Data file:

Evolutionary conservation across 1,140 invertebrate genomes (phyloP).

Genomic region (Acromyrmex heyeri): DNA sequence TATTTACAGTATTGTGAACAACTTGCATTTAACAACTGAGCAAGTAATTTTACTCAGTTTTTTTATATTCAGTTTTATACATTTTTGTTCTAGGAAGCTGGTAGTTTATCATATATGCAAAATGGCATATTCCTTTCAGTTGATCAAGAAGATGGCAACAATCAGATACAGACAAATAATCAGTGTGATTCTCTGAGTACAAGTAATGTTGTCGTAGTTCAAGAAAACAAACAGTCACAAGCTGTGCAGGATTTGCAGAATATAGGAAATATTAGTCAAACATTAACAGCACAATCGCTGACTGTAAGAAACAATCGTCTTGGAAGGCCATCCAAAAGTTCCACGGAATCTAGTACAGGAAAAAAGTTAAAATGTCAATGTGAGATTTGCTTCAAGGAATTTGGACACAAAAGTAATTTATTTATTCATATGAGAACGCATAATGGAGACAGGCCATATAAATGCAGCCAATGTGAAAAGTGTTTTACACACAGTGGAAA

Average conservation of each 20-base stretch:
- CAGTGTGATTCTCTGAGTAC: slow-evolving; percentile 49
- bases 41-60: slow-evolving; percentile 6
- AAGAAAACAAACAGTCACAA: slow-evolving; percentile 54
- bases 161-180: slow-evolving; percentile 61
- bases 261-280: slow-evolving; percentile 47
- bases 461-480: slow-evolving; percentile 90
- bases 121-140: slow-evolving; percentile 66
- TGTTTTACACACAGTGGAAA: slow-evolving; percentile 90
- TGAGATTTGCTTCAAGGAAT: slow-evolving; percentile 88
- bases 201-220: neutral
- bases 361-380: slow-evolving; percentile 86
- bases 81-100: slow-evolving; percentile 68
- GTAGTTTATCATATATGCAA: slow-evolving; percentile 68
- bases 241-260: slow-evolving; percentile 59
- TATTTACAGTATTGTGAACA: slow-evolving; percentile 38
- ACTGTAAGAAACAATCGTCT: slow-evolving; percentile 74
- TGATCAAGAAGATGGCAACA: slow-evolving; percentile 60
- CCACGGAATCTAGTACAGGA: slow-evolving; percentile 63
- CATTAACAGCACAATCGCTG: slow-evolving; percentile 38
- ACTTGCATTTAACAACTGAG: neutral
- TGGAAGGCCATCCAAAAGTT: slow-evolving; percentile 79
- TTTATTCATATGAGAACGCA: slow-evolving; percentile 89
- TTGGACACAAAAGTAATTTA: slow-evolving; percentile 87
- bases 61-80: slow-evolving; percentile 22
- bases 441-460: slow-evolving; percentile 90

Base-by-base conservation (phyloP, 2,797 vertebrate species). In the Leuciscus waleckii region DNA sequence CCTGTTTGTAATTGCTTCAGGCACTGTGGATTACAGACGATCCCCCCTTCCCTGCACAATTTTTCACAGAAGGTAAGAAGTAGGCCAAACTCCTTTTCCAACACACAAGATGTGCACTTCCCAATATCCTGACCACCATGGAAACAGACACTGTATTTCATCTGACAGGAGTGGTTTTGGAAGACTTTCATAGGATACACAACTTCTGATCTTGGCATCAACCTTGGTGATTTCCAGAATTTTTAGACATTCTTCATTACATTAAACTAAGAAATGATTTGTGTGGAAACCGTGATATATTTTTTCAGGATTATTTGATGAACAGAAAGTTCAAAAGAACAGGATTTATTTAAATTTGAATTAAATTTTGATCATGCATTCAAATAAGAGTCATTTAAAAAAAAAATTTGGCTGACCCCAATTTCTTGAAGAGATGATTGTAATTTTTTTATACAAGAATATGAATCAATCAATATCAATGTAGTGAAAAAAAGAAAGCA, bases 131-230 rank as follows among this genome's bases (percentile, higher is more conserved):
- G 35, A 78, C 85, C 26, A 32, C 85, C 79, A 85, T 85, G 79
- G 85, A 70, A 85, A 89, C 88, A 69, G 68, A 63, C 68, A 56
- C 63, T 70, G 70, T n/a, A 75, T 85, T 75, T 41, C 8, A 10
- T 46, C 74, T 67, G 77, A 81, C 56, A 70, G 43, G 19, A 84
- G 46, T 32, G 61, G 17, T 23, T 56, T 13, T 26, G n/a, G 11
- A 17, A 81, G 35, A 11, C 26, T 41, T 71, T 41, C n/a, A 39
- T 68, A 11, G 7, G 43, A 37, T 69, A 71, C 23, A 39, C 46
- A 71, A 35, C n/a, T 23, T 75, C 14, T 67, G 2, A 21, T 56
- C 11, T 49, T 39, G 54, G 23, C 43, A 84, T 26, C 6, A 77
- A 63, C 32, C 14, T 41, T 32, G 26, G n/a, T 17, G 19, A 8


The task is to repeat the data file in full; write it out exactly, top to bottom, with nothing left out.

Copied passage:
Evolutionary conservation across 1,140 invertebrate genomes (phyloP).

Genomic region (Acromyrmex heyeri): DNA sequence TATTTACAGTATTGTGAACAACTTGCATTTAACAACTGAGCAAGTAATTTTACTCAGTTTTTTTATATTCAGTTTTATACATTTTTGTTCTAGGAAGCTGGTAGTTTATCATATATGCAAAATGGCATATTCCTTTCAGTTGATCAAGAAGATGGCAACAATCAGATACAGACAAATAATCAGTGTGATTCTCTGAGTACAAGTAATGTTGTCGTAGTTCAAGAAAACAAACAGTCACAAGCTGTGCAGGATTTGCAGAATATAGGAAATATTAGTCAAACATTAACAGCACAATCGCTGACTGTAAGAAACAATCGTCTTGGAAGGCCATCCAAAAGTTCCACGGAATCTAGTACAGGAAAAAAGTTAAAATGTCAATGTGAGATTTGCTTCAAGGAATTTGGACACAAAAGTAATTTATTTATTCATATGAGAACGCATAATGGAGACAGGCCATATAAATGCAGCCAATGTGAAAAGTGTTTTACACACAGTGGAAA

Average conservation of each 20-base stretch:
- CAGTGTGATTCTCTGAGTAC: slow-evolving; percentile 49
- bases 41-60: slow-evolving; percentile 6
- AAGAAAACAAACAGTCACAA: slow-evolving; percentile 54
- bases 161-180: slow-evolving; percentile 61
- bases 261-280: slow-evolving; percentile 47
- bases 461-480: slow-evolving; percentile 90
- bases 121-140: slow-evolving; percentile 66
- TGTTTTACACACAGTGGAAA: slow-evolving; percentile 90
- TGAGATTTGCTTCAAGGAAT: slow-evolving; percentile 88
- bases 201-220: neutral
- bases 361-380: slow-evolving; percentile 86
- bases 81-100: slow-evolving; percentile 68
- GTAGTTTATCATATATGCAA: slow-evolving; percentile 68
- bases 241-260: slow-evolving; percentile 59
- TATTTACAGTATTGTGAACA: slow-evolving; percentile 38
- ACTGTAAGAAACAATCGTCT: slow-evolving; percentile 74
- TGATCAAGAAGATGGCAACA: slow-evolving; percentile 60
- CCACGGAATCTAGTACAGGA: slow-evolving; percentile 63
- CATTAACAGCACAATCGCTG: slow-evolving; percentile 38
- ACTTGCATTTAACAACTGAG: neutral
- TGGAAGGCCATCCAAAAGTT: slow-evolving; percentile 79
- TTTATTCATATGAGAACGCA: slow-evolving; percentile 89
- TTGGACACAAAAGTAATTTA: slow-evolving; percentile 87
- bases 61-80: slow-evolving; percentile 22
- bases 441-460: slow-evolving; percentile 90

Base-by-base conservation (phyloP, 2,797 vertebrate species). In the Leuciscus waleckii region DNA sequence CCTGTTTGTAATTGCTTCAGGCACTGTGGATTACAGACGATCCCCCCTTCCCTGCACAATTTTTCACAGAAGGTAAGAAGTAGGCCAAACTCCTTTTCCAACACACAAGATGTGCACTTCCCAATATCCTGACCACCATGGAAACAGACACTGTATTTCATCTGACAGGAGTGGTTTTGGAAGACTTTCATAGGATACACAACTTCTGATCTTGGCATCAACCTTGGTGATTTCCAGAATTTTTAGACATTCTTCATTACATTAAACTAAGAAATGATTTGTGTGGAAACCGTGATATATTTTTTCAGGATTATTTGATGAACAGAAAGTTCAAAAGAACAGGATTTATTTAAATTTGAATTAAATTTTGATCATGCATTCAAATAAGAGTCATTTAAAAAAAAAATTTGGCTGACCCCAATTTCTTGAAGAGATGATTGTAATTTTTTTATACAAGAATATGAATCAATCAATATCAATGTAGTGAAAAAAAGAAAGCA, bases 131-230 rank as follows among this genome's bases (percentile, higher is more conserved):
- G 35, A 78, C 85, C 26, A 32, C 85, C 79, A 85, T 85, G 79
- G 85, A 70, A 85, A 89, C 88, A 69, G 68, A 63, C 68, A 56
- C 63, T 70, G 70, T n/a, A 75, T 85, T 75, T 41, C 8, A 10
- T 46, C 74, T 67, G 77, A 81, C 56, A 70, G 43, G 19, A 84
- G 46, T 32, G 61, G 17, T 23, T 56, T 13, T 26, G n/a, G 11
- A 17, A 81, G 35, A 11, C 26, T 41, T 71, T 41, C n/a, A 39
- T 68, A 11, G 7, G 43, A 37, T 69, A 71, C 23, A 39, C 46
- A 71, A 35, C n/a, T 23, T 75, C 14, T 67, G 2, A 21, T 56
- C 11, T 49, T 39, G 54, G 23, C 43, A 84, T 26, C 6, A 77
- A 63, C 32, C 14, T 41, T 32, G 26, G n/a, T 17, G 19, A 8